AIKEN: Bob Ennis said: “This week I knew it was a Nash Metropolitan. So I backed into the ‘opera house’ clue. These cars were made between 1953 and 1961, so I will say a 1958. They were powered by a little flathead four-cylinder car that got pretty good gas mileage for back in the early 1950s. It also appeared as a Hudson Metropolitan when Nash became part of AMC.”
Ann Willbrand said 1955 Metro: “This ‘economy car’ was marketed as a second car for women or as a commuter car. The color scheme of the car in the picture appears to be Coral Red and Snowberry White. It was sold under the Nash, Hudson and later Rambler nameplates.”
AUGUSTA: Willie Thomas knew it was an American Motors products, “probably a Nash two-door from the 1960 era. The make them only a few years before they went out of production.”
Gary Engen sent in a photo of a turquoise-and-white 1958 Metropolitan once owned by Jimmy Buffett: “This week you have pictured a couple of Metropolitans.
Around 1959, Nash started the fourth series of the Metro, which resulted in a redesign that included the addition of an external deck lid (previous models, strangely enough, allowed access to the trunk only through the rear seat back). You can see the trunk opening handle in the photo of the white-top coupe, so it is at least a 1959 or later model.
“By the way, the other red car in the photo is a Metropolitan but a convertible. I suppose I’d take a guess and say it’s a 1961, the last year of production.
“I remember a college friend in the early ’60s who dated a girl who had a Metropolitan on campus, who always joked about his girlfriend in the ‘clown car.’ I guess it was no joke, though, for they were soon married and still are to this day (but ditched the clown car long ago).”
Tony Brunson said: “This week’s What Is It? I believe to be a late-1950s Nash Metropolitan. I think both cars are. The one in the foreground might be a mid-1950s. I helped a friend restore several of these in the ’70s. A real simple car, and I believe it to be a good little car, too. I did not put a lot of miles on one but did put a lot of hours in them. Thanks again for the stroll down memory lane.”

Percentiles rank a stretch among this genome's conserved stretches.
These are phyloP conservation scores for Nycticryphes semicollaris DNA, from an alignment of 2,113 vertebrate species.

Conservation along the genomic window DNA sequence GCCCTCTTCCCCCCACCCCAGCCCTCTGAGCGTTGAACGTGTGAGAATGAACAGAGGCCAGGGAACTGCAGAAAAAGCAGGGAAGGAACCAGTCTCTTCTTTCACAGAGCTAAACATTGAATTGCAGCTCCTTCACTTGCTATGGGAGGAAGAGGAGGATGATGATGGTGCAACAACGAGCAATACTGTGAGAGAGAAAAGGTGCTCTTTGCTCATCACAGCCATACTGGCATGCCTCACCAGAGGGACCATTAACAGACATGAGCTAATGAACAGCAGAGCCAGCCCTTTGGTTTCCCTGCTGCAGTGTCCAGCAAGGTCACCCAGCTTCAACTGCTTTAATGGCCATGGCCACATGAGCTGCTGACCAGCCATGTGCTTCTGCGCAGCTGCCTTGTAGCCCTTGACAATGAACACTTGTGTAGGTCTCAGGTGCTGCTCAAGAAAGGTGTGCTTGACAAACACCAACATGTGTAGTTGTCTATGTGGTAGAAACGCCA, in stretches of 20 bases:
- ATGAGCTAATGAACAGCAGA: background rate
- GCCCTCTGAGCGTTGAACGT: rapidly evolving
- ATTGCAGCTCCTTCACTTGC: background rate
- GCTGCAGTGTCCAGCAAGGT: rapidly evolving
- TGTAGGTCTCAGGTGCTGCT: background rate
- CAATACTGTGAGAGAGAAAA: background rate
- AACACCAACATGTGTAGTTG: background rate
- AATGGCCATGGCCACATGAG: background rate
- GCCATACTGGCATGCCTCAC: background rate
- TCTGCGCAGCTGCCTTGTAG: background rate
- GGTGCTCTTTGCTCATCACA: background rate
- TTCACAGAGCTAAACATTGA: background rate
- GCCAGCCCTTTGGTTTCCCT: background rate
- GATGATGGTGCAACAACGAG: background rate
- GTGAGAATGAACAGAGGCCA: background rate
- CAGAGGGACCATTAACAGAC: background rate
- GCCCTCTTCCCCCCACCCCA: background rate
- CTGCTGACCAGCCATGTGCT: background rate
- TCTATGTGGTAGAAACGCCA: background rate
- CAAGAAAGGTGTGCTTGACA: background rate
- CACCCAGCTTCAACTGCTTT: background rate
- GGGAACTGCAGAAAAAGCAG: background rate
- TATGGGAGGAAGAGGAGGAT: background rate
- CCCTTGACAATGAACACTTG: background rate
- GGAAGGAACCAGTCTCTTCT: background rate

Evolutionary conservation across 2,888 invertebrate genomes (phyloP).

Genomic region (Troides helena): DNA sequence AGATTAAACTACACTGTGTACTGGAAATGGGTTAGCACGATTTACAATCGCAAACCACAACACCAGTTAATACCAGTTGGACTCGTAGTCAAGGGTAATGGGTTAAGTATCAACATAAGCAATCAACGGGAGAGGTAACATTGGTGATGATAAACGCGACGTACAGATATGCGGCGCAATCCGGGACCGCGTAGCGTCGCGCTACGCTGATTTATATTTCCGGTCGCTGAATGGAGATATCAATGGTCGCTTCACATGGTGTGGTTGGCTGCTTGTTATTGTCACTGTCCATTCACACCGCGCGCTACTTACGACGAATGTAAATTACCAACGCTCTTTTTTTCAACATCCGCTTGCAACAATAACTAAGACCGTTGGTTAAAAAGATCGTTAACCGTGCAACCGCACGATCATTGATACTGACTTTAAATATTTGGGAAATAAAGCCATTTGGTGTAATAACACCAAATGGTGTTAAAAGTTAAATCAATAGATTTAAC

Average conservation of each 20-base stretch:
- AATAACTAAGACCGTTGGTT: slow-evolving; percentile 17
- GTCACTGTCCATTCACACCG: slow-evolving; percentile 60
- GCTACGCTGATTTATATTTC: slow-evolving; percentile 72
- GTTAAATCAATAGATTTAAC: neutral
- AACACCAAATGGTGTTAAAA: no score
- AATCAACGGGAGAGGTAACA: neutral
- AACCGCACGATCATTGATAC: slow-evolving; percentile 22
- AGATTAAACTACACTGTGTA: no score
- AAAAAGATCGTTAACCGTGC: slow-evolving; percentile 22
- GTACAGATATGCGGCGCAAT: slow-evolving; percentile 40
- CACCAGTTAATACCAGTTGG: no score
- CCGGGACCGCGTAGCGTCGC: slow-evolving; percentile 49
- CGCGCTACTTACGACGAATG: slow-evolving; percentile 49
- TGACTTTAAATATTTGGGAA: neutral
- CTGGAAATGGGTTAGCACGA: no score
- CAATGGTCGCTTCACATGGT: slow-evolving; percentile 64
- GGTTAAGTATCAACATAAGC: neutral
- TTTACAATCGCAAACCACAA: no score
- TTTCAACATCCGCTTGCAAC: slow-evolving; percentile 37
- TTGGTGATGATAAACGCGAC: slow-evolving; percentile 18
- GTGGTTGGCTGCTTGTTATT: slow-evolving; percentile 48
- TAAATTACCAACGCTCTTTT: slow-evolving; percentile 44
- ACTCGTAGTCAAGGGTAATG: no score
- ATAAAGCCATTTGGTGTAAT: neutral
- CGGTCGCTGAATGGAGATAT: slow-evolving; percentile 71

Walker Mobley Jr. said: “This week’s puzzle is a photo of a 1954, ’55 or ’56 Nash Metropolitan hardtop. These cars came with an Austin A40 or A50 four-cylinder engine, synchromesh three-speed transmission, column shift. They also were equipped with Girling brakes, or so I understand, and were listed as ‘Sold and Serviced by Nash Dealers.’
“With Austin engines and Girling brakes as standard, this makes me think that England was involved here. I don’t remember seeing very many of these cars on the street.
Ron Main said: “The photo shows a Nash Metropolitan. It appears to be a Series 4, since it has a trunk lid, which dates it from 1959 to 1961.”
Rucker Vaiden said: “This is the unmistakable Nash Metropolitan. They made these from 1953 to 1961. It’s hard to tell the year since all years look the same from this angle.”
Dalton E. Brannen said: “There are two red vehicles in the photograph, but the hint regarding the Metropolitan Opera leads to the one in the background rather than the foreground. The red-and-white car is a Nash Metropolitan. They were produced from 1954 to 1962 in hardtop and convertible models, and during that time sold from $1,400 to $1,600.